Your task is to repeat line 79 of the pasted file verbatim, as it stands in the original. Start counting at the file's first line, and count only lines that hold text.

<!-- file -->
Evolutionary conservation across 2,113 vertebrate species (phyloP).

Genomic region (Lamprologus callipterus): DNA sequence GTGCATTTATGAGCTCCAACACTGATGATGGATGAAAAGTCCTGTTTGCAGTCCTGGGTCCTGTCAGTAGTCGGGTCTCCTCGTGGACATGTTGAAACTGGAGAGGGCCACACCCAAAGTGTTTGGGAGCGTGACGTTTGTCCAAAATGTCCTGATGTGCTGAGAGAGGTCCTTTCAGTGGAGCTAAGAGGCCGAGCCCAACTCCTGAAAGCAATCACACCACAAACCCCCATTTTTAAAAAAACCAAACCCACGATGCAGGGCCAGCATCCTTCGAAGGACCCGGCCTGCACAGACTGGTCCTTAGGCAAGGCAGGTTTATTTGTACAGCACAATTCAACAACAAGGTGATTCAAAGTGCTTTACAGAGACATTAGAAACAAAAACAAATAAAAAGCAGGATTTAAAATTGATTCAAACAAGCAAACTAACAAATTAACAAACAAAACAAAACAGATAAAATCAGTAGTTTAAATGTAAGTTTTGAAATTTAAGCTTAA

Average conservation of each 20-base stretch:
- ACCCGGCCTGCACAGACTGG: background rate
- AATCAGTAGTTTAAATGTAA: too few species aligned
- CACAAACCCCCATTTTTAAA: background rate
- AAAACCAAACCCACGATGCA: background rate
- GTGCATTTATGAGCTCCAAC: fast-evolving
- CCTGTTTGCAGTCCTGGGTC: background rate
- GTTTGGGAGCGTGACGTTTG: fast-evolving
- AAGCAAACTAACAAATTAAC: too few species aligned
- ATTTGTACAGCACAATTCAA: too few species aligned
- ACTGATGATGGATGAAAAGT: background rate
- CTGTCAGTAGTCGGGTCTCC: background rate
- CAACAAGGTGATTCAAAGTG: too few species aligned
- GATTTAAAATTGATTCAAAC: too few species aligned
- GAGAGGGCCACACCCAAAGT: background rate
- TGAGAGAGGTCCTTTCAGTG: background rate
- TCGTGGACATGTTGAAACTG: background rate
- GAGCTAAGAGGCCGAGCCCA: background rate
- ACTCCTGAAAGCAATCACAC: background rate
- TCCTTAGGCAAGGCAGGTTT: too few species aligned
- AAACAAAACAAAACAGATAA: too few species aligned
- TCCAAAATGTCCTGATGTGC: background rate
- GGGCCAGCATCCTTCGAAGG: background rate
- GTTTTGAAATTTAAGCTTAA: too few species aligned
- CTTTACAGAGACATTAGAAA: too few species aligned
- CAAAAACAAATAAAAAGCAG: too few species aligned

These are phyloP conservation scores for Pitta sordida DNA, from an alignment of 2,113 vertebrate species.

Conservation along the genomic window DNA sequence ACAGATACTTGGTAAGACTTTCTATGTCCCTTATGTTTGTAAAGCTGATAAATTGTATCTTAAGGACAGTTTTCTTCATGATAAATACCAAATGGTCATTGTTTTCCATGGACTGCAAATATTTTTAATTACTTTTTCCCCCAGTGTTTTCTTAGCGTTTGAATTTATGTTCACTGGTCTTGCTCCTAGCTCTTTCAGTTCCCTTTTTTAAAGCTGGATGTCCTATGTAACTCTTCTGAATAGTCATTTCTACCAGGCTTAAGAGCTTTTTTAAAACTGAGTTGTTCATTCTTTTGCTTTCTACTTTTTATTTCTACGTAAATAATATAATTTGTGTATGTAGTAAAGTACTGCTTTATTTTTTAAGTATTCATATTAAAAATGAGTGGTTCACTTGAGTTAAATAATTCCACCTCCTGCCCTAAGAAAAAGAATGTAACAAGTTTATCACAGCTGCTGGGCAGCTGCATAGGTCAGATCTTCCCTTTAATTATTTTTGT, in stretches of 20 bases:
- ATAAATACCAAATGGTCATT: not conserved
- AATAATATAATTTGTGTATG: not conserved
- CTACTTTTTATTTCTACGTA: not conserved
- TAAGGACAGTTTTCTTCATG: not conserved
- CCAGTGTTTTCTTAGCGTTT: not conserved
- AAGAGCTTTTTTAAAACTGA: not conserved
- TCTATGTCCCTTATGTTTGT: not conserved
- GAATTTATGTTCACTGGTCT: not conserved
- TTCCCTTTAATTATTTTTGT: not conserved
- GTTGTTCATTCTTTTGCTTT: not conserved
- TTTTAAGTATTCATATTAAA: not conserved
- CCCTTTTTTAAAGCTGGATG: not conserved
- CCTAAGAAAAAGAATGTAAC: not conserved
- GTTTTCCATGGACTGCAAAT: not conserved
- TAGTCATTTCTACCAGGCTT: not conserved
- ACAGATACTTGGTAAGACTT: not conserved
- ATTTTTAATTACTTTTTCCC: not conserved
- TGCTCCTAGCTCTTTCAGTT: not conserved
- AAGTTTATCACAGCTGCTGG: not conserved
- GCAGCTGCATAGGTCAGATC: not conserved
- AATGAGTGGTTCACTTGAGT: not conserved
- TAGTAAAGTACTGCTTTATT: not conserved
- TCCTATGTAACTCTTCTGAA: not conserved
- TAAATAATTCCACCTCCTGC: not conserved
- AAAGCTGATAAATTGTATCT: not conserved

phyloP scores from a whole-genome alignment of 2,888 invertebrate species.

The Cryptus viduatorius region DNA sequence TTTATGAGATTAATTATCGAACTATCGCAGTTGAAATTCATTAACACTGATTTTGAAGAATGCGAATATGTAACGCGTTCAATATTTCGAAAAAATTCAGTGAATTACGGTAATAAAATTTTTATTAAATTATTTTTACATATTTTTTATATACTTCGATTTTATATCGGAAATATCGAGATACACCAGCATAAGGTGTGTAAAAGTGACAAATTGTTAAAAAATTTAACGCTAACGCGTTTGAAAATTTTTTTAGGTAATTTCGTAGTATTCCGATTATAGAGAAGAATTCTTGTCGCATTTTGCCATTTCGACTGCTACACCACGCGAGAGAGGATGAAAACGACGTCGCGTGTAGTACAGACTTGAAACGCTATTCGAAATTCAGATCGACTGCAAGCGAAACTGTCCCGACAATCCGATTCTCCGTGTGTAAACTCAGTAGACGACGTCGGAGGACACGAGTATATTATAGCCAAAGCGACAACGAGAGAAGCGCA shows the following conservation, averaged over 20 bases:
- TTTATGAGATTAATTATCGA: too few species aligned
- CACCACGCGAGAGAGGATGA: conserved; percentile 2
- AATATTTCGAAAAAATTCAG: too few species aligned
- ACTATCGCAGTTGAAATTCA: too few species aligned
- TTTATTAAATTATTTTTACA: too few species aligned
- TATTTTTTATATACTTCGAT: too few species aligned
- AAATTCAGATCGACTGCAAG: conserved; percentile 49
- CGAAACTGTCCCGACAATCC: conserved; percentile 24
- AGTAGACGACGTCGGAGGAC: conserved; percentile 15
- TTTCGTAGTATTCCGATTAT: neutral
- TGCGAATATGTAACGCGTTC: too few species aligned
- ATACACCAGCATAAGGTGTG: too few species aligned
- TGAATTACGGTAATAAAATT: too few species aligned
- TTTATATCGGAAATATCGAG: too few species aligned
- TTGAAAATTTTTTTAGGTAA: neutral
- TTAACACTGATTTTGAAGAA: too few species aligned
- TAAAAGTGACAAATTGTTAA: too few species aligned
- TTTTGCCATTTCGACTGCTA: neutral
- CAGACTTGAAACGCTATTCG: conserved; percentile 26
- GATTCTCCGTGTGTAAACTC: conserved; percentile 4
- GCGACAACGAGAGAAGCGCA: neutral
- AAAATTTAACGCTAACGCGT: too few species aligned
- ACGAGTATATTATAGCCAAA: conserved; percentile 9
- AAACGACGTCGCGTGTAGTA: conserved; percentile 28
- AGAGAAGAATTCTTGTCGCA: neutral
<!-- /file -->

- AAAATTTAACGCTAACGCGT: too few species aligned